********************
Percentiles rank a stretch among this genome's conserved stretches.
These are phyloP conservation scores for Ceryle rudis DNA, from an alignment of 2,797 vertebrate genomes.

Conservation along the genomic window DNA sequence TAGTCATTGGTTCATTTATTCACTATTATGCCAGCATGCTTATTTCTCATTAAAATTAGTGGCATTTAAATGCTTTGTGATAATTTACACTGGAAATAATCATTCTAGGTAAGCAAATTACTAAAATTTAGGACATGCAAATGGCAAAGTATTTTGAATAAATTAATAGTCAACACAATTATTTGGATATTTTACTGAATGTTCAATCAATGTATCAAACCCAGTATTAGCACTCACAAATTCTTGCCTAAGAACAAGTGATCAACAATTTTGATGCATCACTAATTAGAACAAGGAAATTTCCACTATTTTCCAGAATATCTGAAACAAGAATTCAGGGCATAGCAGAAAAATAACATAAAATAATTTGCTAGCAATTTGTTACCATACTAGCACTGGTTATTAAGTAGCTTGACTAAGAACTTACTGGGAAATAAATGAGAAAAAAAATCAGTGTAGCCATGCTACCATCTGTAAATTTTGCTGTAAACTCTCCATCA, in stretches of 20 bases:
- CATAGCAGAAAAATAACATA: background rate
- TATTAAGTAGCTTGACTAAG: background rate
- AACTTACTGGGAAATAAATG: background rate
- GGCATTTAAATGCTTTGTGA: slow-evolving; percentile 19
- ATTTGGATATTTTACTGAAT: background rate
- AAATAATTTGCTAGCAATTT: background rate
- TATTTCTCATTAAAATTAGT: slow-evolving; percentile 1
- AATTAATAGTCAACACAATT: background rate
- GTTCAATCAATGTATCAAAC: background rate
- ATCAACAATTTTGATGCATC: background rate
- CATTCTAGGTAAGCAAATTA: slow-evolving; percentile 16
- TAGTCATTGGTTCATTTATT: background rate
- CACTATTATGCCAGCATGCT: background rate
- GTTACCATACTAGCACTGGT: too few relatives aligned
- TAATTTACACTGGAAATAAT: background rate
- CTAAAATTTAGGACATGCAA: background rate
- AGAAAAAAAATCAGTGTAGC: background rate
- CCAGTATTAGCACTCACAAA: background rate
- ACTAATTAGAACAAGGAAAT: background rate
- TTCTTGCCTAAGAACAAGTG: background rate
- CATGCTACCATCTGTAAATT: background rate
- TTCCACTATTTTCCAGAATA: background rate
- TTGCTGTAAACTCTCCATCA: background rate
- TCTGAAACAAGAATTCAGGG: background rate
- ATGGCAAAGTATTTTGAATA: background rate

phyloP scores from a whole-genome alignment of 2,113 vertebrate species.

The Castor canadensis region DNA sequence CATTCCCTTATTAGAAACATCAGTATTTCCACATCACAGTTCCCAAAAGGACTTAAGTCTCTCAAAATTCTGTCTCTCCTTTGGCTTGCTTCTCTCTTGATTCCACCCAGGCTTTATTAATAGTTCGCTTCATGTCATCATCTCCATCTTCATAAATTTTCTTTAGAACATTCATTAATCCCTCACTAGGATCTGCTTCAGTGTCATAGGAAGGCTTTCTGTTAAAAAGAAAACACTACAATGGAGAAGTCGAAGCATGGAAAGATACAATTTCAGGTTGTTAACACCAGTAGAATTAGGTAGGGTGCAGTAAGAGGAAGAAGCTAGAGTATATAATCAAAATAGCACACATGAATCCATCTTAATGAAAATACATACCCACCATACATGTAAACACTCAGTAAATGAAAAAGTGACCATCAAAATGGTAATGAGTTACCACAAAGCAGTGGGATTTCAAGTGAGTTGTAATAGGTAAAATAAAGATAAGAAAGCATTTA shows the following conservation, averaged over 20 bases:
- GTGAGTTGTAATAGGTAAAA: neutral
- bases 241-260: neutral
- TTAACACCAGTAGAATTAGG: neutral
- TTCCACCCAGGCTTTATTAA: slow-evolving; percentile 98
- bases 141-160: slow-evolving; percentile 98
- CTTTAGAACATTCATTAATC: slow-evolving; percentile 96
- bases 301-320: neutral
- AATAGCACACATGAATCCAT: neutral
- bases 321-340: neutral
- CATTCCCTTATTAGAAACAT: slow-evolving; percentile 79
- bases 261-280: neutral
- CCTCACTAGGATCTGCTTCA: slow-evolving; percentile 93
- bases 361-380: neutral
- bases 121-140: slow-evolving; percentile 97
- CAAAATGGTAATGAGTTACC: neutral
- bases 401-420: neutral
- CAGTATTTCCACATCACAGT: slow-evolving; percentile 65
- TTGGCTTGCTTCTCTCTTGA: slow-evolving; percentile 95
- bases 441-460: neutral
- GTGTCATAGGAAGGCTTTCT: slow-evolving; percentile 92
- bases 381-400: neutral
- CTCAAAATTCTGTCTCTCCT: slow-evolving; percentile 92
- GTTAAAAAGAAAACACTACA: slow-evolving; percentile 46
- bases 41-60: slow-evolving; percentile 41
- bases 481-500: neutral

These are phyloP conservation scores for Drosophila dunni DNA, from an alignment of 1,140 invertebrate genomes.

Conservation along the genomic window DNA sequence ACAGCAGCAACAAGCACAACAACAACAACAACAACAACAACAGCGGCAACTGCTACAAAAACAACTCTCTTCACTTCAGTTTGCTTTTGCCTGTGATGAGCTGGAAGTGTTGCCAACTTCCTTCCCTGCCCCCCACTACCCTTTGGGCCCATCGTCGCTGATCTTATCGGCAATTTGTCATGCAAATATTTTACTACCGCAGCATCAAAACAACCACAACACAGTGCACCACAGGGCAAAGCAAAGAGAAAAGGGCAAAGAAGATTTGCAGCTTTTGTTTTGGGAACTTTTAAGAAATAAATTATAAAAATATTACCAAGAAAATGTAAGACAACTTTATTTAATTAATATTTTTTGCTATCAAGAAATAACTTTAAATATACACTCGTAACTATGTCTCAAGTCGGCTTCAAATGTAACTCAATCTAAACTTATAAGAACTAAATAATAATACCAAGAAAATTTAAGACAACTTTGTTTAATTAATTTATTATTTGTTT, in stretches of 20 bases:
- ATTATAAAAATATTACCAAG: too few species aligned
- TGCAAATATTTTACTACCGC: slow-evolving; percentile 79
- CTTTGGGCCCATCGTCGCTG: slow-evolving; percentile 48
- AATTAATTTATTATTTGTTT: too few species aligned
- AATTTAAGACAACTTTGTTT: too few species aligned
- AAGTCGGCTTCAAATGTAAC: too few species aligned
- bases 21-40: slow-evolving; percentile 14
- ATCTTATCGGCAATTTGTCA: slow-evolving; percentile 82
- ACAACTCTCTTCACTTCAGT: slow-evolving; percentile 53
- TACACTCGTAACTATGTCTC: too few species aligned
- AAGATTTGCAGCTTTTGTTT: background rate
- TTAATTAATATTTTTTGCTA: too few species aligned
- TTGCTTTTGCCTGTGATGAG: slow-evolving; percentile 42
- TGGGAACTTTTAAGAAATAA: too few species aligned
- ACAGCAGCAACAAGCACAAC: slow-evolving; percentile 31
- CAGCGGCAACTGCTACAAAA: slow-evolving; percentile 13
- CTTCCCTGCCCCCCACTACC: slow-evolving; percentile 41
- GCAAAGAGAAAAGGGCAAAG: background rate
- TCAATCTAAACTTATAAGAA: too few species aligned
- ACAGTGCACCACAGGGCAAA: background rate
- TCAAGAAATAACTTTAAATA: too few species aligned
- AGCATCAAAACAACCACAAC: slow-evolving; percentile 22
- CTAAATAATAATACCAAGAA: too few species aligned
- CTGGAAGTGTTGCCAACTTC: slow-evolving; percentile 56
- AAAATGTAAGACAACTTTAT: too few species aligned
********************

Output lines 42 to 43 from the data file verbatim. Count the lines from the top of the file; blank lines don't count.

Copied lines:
- CCTCACTAGGATCTGCTTCA: slow-evolving; percentile 93
- bases 361-380: neutral